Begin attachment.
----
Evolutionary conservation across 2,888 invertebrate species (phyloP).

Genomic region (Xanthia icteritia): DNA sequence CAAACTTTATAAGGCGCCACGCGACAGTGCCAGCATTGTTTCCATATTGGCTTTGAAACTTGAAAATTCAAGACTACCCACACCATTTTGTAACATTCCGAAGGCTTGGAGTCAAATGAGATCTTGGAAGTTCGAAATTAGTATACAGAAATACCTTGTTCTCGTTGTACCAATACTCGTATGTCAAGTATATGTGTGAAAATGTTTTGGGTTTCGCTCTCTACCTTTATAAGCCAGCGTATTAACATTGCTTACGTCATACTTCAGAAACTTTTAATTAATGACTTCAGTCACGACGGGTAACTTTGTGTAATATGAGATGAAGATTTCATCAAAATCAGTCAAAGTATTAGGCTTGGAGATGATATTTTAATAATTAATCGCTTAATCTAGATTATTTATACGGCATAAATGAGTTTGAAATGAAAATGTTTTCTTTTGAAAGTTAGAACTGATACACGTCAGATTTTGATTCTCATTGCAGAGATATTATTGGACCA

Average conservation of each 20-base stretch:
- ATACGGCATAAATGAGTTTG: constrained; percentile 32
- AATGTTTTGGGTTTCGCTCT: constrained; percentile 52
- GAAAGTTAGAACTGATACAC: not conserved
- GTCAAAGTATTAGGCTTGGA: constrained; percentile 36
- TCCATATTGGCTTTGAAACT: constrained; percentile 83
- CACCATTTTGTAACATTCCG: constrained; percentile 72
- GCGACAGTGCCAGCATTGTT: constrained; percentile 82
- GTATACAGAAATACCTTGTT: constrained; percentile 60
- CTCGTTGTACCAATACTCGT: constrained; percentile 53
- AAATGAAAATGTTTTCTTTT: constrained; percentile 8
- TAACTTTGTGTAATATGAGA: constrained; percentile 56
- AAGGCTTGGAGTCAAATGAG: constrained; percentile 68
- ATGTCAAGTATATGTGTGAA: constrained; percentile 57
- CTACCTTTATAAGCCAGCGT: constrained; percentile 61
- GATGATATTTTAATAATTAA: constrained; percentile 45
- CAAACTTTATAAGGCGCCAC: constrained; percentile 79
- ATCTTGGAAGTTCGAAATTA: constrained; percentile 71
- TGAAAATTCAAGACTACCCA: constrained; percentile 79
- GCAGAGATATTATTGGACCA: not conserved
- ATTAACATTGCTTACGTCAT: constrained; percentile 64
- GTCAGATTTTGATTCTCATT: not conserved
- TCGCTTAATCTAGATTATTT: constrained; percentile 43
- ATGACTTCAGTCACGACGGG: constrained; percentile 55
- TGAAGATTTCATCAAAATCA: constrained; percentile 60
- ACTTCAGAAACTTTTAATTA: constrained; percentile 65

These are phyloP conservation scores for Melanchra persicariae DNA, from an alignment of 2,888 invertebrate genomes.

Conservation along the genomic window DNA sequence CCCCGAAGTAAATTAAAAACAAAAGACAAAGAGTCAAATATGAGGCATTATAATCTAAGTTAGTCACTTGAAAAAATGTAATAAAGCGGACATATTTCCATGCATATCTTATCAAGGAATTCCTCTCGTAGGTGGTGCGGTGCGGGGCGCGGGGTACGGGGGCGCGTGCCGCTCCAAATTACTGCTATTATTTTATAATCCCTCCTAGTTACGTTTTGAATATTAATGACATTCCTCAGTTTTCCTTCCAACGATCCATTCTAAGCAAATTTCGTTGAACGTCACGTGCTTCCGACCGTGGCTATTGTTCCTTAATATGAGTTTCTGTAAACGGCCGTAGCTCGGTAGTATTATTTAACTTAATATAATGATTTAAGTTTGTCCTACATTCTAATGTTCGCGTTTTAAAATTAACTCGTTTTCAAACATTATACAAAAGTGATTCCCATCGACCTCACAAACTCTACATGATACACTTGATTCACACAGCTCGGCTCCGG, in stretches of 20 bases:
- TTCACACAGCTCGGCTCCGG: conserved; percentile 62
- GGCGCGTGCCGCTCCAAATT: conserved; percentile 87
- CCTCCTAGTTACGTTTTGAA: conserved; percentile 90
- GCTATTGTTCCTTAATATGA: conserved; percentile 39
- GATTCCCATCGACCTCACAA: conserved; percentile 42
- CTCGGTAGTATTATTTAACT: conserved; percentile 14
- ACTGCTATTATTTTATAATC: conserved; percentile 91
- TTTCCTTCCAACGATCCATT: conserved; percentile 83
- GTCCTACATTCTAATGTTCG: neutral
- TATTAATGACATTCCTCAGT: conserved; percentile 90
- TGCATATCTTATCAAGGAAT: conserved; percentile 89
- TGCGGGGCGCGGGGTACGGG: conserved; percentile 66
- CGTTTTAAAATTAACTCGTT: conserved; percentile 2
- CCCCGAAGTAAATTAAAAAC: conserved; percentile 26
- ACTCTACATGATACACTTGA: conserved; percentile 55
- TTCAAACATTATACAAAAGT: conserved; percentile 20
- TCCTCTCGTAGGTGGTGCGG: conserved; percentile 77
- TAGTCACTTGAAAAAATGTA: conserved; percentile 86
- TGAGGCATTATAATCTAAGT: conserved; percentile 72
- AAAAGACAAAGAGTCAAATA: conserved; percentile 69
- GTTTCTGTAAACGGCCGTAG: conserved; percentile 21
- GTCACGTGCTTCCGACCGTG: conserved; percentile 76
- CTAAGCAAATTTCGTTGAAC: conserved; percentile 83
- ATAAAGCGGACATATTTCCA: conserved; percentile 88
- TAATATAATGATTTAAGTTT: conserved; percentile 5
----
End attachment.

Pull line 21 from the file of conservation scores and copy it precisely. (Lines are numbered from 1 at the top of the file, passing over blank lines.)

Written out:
- TGAAAATTCAAGACTACCCA: constrained; percentile 79